Magnesium Nitrate Hexahydrate [Mg(NO3)2.6H2O]

2015-7-8 6:14:12 Nitrates

Magnesium nitrate is a hygroscopic salt with the formula Mg(NO3)2. In air, it quickly forms the hexahydrate with the formula Mg(NO3)2·6H2O (and molar weight of 256.41 g/mol). It is very soluble in both water and ethanol.

 

Chemical FormulaMg(NO3)2.6H2O

Molecular Weight256

CAS No.13446-18-9

 

Physical and Chemical Characteristics (Typical)

Properties

Standards (Agricultural Grade)

Physical Property

White crystal granule, soluble in water easily

AssayMg(NO3)2.6H2O

98.0%

Water Insolubles  ≤

0.05%

Iron (Fe) ≤

0.001

Heavy Metals(Pb) ≤

0.002

PH Value

5-8

MgO (Mg) ≥

15

Nitrogen (N)≥

10.7

 

Package

  -  25kg, 50lbs plastic woven bag

  - Customized bags

 

Uses

Magnesium nitrate occurs in mines and caverns as nitromagnesite. This form is not common, although it may be present where guanocontacts magnesium-rich rock. It is used in the ceramics, printing, chemical and agriculture industries. Its fertilizer grade has 10.5% nitrogen and 9.4% magnesium, so it is listed as 10.5-0-0 + 9.4% Mg. Fertilizer blends containing magnesium nitrate usually have ammonium nitrate, calcium nitrate, potassium nitrate and micronutrients; these blends are used in the greenhouse andhydroponics trade.

Production

The magnesium nitrate used in commerce is a man-made product. It can be synthesized in a variety of ways. The reaction betweennitric acid and magnesium metal

2 HNO3 + Mg → Mg(NO3)2 + H2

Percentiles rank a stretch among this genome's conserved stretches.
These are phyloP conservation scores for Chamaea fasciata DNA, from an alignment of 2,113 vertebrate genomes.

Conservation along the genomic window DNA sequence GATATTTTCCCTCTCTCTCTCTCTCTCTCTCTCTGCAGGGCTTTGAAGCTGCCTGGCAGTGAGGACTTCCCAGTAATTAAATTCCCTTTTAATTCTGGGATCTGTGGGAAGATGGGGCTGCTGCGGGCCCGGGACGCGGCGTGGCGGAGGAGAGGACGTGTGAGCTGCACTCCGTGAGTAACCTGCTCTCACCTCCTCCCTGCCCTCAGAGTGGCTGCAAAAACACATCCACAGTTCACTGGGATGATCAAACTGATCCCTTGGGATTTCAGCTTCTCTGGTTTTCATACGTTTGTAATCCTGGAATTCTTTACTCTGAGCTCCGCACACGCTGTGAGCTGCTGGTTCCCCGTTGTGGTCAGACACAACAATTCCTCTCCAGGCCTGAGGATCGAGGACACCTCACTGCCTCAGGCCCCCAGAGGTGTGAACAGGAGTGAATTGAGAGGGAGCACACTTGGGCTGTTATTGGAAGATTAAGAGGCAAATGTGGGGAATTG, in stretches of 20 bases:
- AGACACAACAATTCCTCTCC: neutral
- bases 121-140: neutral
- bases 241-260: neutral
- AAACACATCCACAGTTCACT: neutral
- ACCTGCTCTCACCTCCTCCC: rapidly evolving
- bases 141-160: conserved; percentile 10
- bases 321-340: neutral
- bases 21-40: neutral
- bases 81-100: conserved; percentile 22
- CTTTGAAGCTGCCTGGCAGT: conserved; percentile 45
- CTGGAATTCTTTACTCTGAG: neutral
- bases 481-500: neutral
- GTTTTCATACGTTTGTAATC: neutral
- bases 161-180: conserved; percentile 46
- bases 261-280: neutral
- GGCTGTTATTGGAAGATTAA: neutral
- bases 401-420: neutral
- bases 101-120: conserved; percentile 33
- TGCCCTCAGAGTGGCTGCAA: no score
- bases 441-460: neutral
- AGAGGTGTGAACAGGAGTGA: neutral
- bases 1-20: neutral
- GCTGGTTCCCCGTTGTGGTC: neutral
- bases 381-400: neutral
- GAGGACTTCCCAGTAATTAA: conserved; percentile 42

or magnesium oxide

2 HNO3 + MgO → Mg(NO3)2 + H2O

 

results in magnesium nitrate.

Magnesium hydroxide and ammonium nitrate also react to form magnesium nitrate as ammonia is released as a by-product.

Mg(OH)2 + 2 NH4NO3 → Mg(NO3)2 + 2 NH3 + 2 H2O

Reactions

Magnesium Nitrate reacts with alkali metal hydroxide to form the corresponding nitrate: Mg(NO3)2 + 2 NaOH → Mg(OH)2 + 2 NaNO3.

Since magnesium nitrate has a high affinity for water, heating the hexahydrate does not result in the dehydration of the salt, but rather its decomposition into magnesium oxide, oxygen, and nitrogen oxides: 2 Mg(NO3)2 → 2 MgO + 4 NO2 + O2. The absorption of these nitrogen oxides in water is one possible route to synthesize nitric acid. Although inefficient, this method does not require the use of any strong acid.

Anhydrous magnesium nitrate is also used to increase the concentration of nitric acid past its azeotrope of approximately 68%nitric acid and 32% water. It is also occasionally used as a desiccant.

 

 

 

 

 

 

 

 

 

 

 

 

 

 

 

 

 

 

 

 

 

 

 

 

 

 

 

 

 

 

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